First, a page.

Prostacyclin in Septic Shock

Prostacyclin in Septic ShockThere is little doubt that tissue hypoxia is linked to multiple organ dysfunction syndrome and eventual mortality in patients with septic shock. It is still not known, however, how much systemic O2 delivery (D02) really is “adequate” for organ viability and patient survival or why some patients fail to extract sufficient O2 even when it seems to be abundantly delivered. Thus, the search continues for therapy to improve hypoxia, occult or otherwise, in patients with sepsis.
There is evidence from both animal and human studies that prostacyclin (epoprostenol) (PGI2) may have beneficial effects on tissue perfusion in sepsis, eg, vasodilation, increasing the number of perfused capillaries, maintaining splanchnic blood flow, and inhibiting platelet and neutrophil activation.’ Shortterm infusion of PGI2 or related compounds has been shown to increase the D02 and in some cases oxygen consumption (V02) in critically ill patients.’ Thus, PGI2 has been suggested as an agent for an O2 flux or challenge test, in which D02 is increased substantially and a clinically relevant increase in V02, at least 10 percent, is considered abnormal O2 supply dependency, which may correlate with a poor prognosis.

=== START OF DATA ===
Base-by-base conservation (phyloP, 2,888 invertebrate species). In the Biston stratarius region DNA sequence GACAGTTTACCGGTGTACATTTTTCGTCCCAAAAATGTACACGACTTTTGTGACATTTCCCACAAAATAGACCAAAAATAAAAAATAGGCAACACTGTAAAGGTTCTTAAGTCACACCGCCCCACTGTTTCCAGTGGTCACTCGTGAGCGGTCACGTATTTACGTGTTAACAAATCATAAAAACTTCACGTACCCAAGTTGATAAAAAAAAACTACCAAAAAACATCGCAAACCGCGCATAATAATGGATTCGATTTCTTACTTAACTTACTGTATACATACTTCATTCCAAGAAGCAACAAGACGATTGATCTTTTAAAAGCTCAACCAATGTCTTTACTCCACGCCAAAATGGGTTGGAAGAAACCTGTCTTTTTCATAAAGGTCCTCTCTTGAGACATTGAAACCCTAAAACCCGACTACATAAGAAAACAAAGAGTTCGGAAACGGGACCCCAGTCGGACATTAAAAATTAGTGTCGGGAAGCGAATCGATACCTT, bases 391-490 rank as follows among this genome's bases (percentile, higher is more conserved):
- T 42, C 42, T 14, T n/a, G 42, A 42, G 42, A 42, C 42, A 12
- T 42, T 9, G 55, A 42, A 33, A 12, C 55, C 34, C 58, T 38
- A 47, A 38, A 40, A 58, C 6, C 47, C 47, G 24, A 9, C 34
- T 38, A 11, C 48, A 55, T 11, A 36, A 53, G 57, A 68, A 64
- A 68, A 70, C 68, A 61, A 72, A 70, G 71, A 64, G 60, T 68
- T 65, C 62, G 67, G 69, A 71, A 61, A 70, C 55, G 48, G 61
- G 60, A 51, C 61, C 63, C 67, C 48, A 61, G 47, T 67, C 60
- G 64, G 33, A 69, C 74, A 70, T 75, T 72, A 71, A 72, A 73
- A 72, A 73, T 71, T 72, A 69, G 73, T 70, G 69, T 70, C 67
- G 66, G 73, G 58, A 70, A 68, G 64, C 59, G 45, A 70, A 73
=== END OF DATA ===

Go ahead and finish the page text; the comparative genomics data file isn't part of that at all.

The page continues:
In trying to identify adequacy of oxygenation in the critically ill, at least two factors tend to confound the data to date review order antibiotics online. First, the level of conventional resuscitation, ie, with fluid, inotropes, and vasopressors, is crucial. If baseline levels of support are less than optimal, any intervention may show an increase in V02. Second, the most common method of determining V02 in the ICU setting, indirectly from the Fick principle (cardiac output X a-v O2 difference), has come under criticism lately for overestimating and being less valid than the V02 measured directly by respiratory gases, as well as being mathematically coupled to D02, which may overestimate the correlation of the two, leading to an erroneous conclusion of O2 supply dependency. Thus, in the present study, we address several important questions which remain: (1) Can PGI2 uncover a “covert” hypoxia in patients with sepsis who have been fully resuscitated by conventional means? (2) Is the mechanism of PGI2 to improve oxygen extraction or increase convective D02? (3) Does the indirect V02 calculation overestimate the V02 measurement by gas exchange?

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